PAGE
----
Thursday, March 31, 2011
Where are they now?
Whatever happened to your __________?
Write about the fate of a past knitting project. Whether it be something that you crocheted or knitted for yourself or to give to another person. An item that lives with you or something which you sent off to charity.
This prompted a lot of digging around the knitwear drawers and thinking. And in the end I decided that the knitted item that has held up the best and been most useful is:
These Staghorn Mittens! These were knitted in June of 2008 and I wore these almost every day for 2 winters. They still are in good shape without holes or snags, and I think actually fit better than they used to. Here they are today, pretty much looking the same.
Considering this more, it seems gloves/mittens and other hand-y knits are the ones most worn and appreciated as gifts, for several reasons.
1. Fit. No one laments that their hands look fat in mittens, or that gloves aren't flattering to their thumb shape, or other such nonsense.
2. Mittens are worn frequently. In the winter, they are worn daily. Even the most popular sweater can't claim that. Scarves tend to be changed frequently, and besides, a lot of men don't wear scarves period. Hats are also changed quite a bit, and many people, both male and female, will not wear hats for hair reasons. Gloves/mittens are the "lowest threshold" cold accessory, in that they are the first cold accessory to come out when the temperature drops. Even indoors or in warm places, you can wear fingerless gloves.
3. Knitted mittens/gloves aren't "weird." People expect mittens/gloves to be knitted and don't think they are unusual, as they might knitted socks. Sadly, many people would not wear knitted tops or sweaters, and even more unfortunately, most people don't wear shawls as they are a wee bit into "crazy knitter" territory. "Knitted mittens," on the other hand, sounds redundant, because "normal" mittens are knitted.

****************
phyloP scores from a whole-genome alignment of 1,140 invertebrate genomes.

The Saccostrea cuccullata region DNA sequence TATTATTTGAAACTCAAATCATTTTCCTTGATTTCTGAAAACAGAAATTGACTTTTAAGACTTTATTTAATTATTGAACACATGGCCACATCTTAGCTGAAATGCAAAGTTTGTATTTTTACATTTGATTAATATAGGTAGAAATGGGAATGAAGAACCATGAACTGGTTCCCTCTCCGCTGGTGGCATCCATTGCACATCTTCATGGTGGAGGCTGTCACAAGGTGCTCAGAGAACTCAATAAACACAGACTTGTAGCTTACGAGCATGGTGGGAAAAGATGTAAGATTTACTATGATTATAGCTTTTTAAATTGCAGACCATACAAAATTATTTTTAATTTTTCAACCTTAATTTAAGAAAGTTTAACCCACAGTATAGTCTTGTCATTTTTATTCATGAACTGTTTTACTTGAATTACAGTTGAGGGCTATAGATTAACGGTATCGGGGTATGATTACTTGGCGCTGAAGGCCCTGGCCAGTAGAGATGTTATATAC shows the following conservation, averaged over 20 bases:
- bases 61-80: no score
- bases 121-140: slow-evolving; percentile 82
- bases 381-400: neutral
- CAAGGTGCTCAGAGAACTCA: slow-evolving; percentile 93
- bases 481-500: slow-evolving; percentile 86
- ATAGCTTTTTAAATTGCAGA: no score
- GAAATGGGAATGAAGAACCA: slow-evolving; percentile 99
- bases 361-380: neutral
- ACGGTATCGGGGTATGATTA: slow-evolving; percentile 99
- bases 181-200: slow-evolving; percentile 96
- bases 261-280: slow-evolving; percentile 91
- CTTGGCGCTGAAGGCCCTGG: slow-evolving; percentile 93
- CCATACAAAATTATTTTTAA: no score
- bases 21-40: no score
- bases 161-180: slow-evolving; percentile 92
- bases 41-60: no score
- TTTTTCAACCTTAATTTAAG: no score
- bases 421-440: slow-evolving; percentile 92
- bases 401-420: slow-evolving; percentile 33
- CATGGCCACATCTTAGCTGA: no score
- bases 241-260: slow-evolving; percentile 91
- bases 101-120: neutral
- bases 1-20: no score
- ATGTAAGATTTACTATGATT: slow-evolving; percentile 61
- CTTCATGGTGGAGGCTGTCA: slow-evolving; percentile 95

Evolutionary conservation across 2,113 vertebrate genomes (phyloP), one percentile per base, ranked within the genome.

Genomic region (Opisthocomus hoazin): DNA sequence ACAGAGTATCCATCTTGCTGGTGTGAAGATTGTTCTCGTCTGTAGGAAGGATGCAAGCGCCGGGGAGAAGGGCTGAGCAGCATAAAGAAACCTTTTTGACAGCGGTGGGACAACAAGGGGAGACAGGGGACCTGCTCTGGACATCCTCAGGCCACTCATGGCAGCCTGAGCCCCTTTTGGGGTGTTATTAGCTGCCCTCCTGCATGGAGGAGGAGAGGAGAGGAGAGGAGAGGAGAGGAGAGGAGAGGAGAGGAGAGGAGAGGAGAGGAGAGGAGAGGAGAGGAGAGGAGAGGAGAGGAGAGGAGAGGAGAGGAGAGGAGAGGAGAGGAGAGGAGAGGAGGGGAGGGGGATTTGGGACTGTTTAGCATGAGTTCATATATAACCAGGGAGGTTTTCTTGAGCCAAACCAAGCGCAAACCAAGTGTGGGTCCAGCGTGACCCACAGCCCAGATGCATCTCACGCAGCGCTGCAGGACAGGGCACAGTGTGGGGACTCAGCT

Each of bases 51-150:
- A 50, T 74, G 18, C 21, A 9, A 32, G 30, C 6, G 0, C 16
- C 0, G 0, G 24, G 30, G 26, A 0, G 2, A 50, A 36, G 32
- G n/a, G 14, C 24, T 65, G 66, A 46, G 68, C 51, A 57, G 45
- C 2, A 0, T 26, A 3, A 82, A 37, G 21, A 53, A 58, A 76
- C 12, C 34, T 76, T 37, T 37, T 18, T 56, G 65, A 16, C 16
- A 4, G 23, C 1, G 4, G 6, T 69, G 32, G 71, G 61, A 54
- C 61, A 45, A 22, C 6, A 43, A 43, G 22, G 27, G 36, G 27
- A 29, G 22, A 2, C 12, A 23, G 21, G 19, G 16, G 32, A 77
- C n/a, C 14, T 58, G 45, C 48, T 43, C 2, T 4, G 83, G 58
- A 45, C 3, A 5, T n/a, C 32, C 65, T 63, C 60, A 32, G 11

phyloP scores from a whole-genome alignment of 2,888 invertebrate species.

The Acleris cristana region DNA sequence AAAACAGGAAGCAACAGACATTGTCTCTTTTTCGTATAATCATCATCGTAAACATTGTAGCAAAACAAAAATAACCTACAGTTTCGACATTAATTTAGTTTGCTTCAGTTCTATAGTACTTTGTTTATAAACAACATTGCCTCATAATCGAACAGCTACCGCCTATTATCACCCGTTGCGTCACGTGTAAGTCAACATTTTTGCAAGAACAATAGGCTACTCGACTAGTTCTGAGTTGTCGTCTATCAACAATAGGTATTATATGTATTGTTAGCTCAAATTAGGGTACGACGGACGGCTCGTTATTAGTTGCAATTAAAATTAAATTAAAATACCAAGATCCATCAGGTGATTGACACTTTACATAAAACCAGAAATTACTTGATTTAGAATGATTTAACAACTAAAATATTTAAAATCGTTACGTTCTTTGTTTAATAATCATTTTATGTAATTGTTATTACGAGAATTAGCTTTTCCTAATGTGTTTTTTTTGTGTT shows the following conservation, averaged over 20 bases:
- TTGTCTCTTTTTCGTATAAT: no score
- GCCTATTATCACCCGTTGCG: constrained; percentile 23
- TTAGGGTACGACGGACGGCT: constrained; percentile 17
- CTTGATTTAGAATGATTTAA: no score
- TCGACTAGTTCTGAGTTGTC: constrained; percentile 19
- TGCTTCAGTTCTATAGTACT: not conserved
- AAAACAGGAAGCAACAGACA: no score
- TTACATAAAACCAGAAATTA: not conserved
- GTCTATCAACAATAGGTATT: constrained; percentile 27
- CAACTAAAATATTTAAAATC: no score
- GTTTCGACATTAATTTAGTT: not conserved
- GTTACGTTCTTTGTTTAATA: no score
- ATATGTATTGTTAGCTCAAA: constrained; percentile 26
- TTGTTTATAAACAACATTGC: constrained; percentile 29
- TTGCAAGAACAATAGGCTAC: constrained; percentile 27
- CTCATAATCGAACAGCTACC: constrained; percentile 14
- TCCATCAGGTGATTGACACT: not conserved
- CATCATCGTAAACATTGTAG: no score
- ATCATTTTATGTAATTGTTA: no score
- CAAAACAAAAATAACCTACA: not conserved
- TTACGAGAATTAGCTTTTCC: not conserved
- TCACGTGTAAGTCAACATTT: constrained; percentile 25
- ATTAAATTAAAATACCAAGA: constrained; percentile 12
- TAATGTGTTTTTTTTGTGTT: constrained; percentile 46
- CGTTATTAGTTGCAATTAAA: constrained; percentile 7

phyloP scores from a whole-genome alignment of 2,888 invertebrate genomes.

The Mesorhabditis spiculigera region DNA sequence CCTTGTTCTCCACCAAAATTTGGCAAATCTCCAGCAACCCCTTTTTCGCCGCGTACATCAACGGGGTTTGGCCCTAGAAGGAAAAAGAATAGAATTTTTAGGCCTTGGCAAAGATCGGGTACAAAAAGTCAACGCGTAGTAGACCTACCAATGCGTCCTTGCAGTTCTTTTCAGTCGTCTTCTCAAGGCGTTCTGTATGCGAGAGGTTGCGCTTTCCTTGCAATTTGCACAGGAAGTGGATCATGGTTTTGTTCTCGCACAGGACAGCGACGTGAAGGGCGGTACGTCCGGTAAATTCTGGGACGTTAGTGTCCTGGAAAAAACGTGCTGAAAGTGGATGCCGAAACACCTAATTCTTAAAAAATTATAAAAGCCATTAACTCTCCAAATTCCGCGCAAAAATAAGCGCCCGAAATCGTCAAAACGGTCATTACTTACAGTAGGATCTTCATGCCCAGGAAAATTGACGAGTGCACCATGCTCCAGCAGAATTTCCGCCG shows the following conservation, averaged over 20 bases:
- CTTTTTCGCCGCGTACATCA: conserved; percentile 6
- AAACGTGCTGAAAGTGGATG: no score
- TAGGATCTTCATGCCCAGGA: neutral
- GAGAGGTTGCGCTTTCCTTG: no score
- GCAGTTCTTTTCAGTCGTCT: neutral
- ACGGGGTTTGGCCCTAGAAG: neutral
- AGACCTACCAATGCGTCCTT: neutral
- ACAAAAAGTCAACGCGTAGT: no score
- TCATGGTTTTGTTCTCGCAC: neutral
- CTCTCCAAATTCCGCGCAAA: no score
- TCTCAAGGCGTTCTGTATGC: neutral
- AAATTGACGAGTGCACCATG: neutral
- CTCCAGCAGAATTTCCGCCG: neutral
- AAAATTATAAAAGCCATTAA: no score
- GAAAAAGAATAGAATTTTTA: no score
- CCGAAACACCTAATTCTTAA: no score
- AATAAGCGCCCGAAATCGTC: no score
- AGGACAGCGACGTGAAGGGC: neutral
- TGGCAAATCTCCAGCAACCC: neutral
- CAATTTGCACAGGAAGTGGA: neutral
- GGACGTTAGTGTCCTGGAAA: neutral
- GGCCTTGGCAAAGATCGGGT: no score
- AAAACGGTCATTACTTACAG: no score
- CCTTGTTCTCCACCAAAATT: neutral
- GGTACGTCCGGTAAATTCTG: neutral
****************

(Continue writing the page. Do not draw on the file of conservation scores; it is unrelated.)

4. You don't have to worry about washing them. Gross, I know, but how many times have you washed your handknit gloves? Seriously, the yarn care worries me the most when knitting gifts, to the point where I've taken to offering a lifetime service of mail-in cleaning service for gift shawls. So it's nice to give a gift without obsessing over whether the yarn is going to hold up.
5. Comfort. Most people don't find yarn on their hands itchy. This is why knitters surreptitiously rub yarn against their necks when they are yarn shopping.
6. Versatility. Gloves/mittens offer a quick platform to show off a special technique, and an appropriate pattern can be found for every level of knitting, technique (cables, lace, you name it), and style.
As proof, here are some more beloved mittens/gloves.
sock monkey head gloves, which are heads attached to fingerless mittes. I do not wear the heads much because they keep falling off (kinda freaky), but the fingerless mitts parts I don indoors.
Here are two pairs of fingerless mitts from the same yarn (Chlorophyll and Bluebell). I keep mine permanently in a drawer at work, and they come out on cold days, and hot days when the AC is too high (in total, almost every day). The other hobo gloves are also worn sometimes I hear, even though the recipient lives in sunny Florida.
Flutter Mittens are pretty recent, but they have still gotten a lot of wear, having replaced the red staghorn gloves as my daily gloves.
Yay hand-y knits!